Unfortunately, despite many years of research, both observational and theoretical, the discrepancy between these two values has not yet been explained. Another no less important issue concerns the expansion of the universe.
According to the best measurements, the universe is 13.86 billion years old. Several hundred million years later, during the era of reionization, it also became transparent, meaning photons emitted by stars and galaxies could move freely in space. As we know, the speed of light is 300 thousand kilometers per hour. This means, more or less, that when we look at the Moon, which is 360-400 thousand kilometers away from us, we see it as it was a little more than one second ago. When we look toward the sun, we see it as it was more than eight minutes ago. Looking further towards the Andromeda Galaxy (M31), we see it as it was more than two million years ago.
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Now that we have telescopes that can peer into the far reaches of the universe, we can see the galaxies we see as they were 13.5 billion years ago. Thus, the light that reaches us today from the furthest reaches of the universe was emitted at the beginning of the history of the universe and took almost the entire lifetime of the universe to eventually reach us. From our position in space, we can see no further. Light from distant objects has not had time to reach us. We therefore face a kind of limit, the limit of the observable universe.
In theory, you might think that in a few billion years we’ll be able to see more, after all, light will have a longer time to reach us, so we’ll finally see beyond. The problem is that this would already be the case if we were in a static universe that neither expanded nor contracted. The universe will then become more fascinating, and humanity will be able to discover more and more parts of the universe over the centuries and millennia. The Hubble horizon, the size of the universe we can observe, will grow over time.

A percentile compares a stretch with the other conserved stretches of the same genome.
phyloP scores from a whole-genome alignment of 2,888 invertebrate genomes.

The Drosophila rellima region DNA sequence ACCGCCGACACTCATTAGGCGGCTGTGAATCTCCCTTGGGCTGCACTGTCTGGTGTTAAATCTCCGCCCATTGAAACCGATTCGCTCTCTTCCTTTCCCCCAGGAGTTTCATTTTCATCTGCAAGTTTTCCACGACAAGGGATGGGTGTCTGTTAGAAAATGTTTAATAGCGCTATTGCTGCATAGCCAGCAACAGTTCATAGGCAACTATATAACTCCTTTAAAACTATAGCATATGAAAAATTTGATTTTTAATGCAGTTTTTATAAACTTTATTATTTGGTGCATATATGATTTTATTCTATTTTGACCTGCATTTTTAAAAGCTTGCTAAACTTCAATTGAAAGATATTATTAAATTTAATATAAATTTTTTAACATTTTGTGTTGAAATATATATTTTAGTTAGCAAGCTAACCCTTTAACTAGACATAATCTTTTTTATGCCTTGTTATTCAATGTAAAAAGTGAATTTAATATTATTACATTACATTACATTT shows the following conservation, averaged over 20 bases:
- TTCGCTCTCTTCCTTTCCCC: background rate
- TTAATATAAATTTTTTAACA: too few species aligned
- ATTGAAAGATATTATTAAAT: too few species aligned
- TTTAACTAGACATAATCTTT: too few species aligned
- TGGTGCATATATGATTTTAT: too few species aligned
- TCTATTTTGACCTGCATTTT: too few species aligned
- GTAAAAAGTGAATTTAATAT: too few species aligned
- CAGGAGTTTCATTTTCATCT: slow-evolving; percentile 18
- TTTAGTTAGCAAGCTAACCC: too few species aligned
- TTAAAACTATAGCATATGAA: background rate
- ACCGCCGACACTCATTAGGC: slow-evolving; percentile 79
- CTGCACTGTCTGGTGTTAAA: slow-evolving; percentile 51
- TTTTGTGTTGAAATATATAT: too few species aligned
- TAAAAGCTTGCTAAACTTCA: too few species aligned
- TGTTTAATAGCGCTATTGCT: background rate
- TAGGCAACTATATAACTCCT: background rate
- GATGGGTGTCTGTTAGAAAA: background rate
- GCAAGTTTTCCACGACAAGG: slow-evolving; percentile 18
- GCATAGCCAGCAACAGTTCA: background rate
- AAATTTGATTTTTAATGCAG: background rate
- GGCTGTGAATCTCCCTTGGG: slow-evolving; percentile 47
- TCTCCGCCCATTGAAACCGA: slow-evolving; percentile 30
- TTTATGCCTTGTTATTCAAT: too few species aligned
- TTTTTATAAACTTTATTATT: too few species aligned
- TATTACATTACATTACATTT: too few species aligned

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But in reality it will be a little different. Yes, we will be able to see increasingly distant objects for some time. It is estimated so far that we have seen about 43% of all the galaxies we will ever be able to see. In a universe dominated by dark matter and dark energy, the expansion rate of the universe is constantly increasing and distant objects are moving away from us faster and faster. The result is that although the observable universe will expand over time, there will be fewer galaxies in it, and those that remain within our observable universe will escape it, never to return.
In such a situation, we can consider that we are in a better position than future generations will be. Even if they could create better observing tools, they would not be able to see the distant objects that are still available to us. Paradoxically, the universe will become larger over time, but the observable universe will become smaller and less interesting.
Echo Richards embodies a personality that is a delightful contradiction: a humble musicaholic who never brags about her expansive knowledge of both classic and contemporary tunes. Infuriatingly modest, one would never know from a mere conversation how deeply entrenched she is in the world of music. This passion seamlessly translates into her problem-solving skills, with Echo often drawing inspiration from melodies and rhythms. A voracious reader, she dives deep into literature, using stories to influence her own hardcore writing. Her spirited advocacy for alcohol isn’t about mere indulgence, but about celebrating life’s poignant moments.